When Armenia finally joined the EEU and integrated its armed forces into Russia's military structures a couple of years ago, I finally felt a deep sense of satisfaction and relaxation, as if a very heavy burden was lifted off my shoulders. I finally felt that my personal mission was accomplished. I therefore felt I could take a step back, as I really needed the rest. Simply put: I have lived to see the institutionalization of Russian-Armenian alliance. Also, I feel more confident now that Armenians are collectively recognizing the strategic importance of Armenia's ties with Russia. Moreover, I feel satisfied knowing that, at least on a subatomic level, I had a hand in the outcome. As a result, I feel a strong sense of mission accomplished. I therefore no longer have the urge to continue as in the past. In other words, the motivational force that had propelled me in previous years has been gradually dissipating because I feel that this blog has lived to see the realization of its stated goal. Going forward, I do not want to write merely for the sake of writing. Also, I do not want to say something if I have nothing important to say. I feel like I have said everything I needed to say. Henceforth, I will post seasonal commentaries about topics I find important. I will however continue moderating the blog's comments section on a regular basis; ultimately because I'm interested in what my readers have to say and also because it's through readers here that I am at times made aware of interesting developments.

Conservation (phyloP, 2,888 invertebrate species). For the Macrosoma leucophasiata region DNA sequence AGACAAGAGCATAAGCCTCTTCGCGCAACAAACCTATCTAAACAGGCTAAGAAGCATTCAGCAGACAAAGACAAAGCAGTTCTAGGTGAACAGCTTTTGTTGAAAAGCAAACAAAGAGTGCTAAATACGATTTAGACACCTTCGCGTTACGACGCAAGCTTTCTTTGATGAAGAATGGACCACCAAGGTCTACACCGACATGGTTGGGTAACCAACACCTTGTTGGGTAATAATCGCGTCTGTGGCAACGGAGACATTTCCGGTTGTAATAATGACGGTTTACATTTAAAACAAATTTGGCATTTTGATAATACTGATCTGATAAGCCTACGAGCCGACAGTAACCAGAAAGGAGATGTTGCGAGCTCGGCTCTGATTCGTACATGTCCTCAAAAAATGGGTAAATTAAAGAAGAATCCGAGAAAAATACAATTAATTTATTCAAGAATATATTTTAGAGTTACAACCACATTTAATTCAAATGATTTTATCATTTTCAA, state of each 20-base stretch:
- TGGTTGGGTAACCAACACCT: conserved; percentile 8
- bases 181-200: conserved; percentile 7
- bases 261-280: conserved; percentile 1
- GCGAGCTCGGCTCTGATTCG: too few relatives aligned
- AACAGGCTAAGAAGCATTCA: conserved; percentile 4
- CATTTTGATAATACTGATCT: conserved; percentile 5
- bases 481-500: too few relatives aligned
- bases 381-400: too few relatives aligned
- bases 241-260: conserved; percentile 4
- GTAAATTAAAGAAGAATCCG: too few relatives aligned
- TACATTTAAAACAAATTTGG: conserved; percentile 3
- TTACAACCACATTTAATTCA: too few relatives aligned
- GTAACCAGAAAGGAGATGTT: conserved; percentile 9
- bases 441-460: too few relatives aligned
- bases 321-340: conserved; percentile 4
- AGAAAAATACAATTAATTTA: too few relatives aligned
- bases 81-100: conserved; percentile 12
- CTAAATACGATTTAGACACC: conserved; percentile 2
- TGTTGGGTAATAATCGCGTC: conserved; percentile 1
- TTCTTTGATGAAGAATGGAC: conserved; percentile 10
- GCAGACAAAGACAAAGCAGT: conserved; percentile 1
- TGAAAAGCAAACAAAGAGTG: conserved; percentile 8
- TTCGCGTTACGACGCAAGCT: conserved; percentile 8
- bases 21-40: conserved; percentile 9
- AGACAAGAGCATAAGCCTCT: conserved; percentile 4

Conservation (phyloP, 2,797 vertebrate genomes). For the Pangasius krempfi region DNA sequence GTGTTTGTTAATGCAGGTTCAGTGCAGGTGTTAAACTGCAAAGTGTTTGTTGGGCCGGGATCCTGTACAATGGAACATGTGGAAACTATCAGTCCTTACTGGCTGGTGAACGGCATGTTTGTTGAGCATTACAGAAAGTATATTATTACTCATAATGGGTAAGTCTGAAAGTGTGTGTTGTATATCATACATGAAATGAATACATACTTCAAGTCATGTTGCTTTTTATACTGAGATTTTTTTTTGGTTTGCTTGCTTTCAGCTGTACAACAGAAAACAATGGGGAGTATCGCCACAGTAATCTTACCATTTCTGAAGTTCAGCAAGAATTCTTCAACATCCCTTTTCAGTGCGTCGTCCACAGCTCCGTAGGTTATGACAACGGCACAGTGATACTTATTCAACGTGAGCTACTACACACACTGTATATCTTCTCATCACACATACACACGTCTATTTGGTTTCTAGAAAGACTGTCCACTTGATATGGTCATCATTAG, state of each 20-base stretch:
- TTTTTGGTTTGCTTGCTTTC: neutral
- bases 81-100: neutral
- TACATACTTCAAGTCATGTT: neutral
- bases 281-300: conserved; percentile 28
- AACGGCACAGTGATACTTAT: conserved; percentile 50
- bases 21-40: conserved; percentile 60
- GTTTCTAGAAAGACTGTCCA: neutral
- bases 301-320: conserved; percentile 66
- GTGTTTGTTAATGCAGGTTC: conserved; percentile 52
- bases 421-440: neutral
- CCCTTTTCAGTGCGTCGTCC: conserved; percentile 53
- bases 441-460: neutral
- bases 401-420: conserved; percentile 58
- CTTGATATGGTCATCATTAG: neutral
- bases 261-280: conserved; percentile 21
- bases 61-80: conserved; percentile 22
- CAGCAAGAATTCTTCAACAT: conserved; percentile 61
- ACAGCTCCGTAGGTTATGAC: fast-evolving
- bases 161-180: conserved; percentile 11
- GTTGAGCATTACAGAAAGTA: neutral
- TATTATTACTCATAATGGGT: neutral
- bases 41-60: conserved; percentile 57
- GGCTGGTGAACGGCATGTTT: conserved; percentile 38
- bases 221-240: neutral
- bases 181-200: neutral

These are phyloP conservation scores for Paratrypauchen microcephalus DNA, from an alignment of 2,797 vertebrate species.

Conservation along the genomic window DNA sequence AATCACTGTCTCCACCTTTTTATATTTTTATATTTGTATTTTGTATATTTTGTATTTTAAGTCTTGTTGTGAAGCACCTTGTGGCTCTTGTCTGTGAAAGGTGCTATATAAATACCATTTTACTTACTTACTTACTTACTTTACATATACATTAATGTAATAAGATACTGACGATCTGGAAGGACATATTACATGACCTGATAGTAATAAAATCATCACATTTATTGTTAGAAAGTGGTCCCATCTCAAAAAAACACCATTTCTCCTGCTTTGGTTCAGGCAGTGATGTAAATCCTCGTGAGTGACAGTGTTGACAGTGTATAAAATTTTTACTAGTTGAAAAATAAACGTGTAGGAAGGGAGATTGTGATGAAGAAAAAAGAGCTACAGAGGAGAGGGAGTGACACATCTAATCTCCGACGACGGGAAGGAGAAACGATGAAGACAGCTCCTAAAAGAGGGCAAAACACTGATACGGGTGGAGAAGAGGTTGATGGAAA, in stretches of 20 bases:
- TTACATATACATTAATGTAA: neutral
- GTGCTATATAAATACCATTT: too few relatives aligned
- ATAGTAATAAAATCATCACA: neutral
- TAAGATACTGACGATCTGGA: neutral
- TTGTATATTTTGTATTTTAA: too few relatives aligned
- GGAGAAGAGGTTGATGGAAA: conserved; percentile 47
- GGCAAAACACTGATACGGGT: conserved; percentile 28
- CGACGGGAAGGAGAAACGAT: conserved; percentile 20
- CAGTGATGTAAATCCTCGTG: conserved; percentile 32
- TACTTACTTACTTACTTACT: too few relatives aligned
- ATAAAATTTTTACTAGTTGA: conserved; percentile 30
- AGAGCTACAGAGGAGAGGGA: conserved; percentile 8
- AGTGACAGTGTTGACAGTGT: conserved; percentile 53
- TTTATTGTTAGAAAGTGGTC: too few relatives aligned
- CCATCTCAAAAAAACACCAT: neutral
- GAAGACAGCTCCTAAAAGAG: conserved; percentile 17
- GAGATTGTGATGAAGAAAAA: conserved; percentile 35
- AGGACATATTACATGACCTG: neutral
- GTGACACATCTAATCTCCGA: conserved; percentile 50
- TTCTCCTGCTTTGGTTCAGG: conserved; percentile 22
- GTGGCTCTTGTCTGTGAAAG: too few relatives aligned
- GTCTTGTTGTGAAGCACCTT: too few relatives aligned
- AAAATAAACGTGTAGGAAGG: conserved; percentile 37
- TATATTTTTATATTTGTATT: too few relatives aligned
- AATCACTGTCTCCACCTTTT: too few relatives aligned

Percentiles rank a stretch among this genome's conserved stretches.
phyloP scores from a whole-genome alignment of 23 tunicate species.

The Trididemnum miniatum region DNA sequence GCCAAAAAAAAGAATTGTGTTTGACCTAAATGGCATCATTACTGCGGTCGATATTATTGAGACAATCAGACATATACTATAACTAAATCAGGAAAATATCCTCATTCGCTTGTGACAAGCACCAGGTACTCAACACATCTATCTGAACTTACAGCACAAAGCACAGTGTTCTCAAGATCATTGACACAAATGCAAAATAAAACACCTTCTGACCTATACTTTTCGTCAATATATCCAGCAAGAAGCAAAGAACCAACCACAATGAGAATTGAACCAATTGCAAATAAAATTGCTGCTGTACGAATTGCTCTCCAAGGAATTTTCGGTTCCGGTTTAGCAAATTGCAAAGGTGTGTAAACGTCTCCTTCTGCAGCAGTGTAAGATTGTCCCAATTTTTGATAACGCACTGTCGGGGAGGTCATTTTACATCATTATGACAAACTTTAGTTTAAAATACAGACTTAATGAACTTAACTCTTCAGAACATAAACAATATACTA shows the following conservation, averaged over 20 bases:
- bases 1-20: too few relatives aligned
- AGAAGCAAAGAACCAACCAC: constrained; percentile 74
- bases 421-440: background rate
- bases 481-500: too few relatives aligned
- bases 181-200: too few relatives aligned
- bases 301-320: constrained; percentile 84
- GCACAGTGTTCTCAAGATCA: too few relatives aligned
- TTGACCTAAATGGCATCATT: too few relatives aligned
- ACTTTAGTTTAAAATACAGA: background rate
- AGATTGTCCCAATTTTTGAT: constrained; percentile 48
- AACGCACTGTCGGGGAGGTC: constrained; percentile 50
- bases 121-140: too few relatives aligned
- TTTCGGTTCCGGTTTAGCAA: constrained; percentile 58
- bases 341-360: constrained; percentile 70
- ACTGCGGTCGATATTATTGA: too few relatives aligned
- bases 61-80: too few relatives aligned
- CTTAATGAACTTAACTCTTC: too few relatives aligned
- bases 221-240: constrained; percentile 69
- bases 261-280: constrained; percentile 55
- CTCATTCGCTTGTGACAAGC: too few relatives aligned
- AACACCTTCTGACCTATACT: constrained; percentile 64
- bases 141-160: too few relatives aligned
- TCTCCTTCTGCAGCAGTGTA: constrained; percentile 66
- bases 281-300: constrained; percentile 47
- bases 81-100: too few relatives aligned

To limit clutter in the comments section, I kindly ask all participants of this blog to please keep comments coherent and strictly relevant to the featured topic of discussion. Moreover, please realize that when there are several anonymous visitors posting comments simultaneously, it becomes very confusing (not to mention extremely annoying) trying to figure out who is who and who said what.Therefore, if you are here to engage in conversation, make an observation, express an idea or simply attack me, I ask you to at least use a moniker to identify yourself. Moreover, please appreciate the fact that I have put an enormous amount of information into this blog. In my opinion, most of my blog commentaries and articles, some going back ten-plus years, are in varying degrees relevant to this day and will remain so for a long time to come. Articles in this blog can therefore be revisited by longtime readers and new comers alike. I therefore ask the reader to treat this blog as a depository of important information relating to Eurasian geopolitics, Russian-Armenian relations and humanity's historic fight against the evils of Globalism and Westernization.

Thank you as always for reading.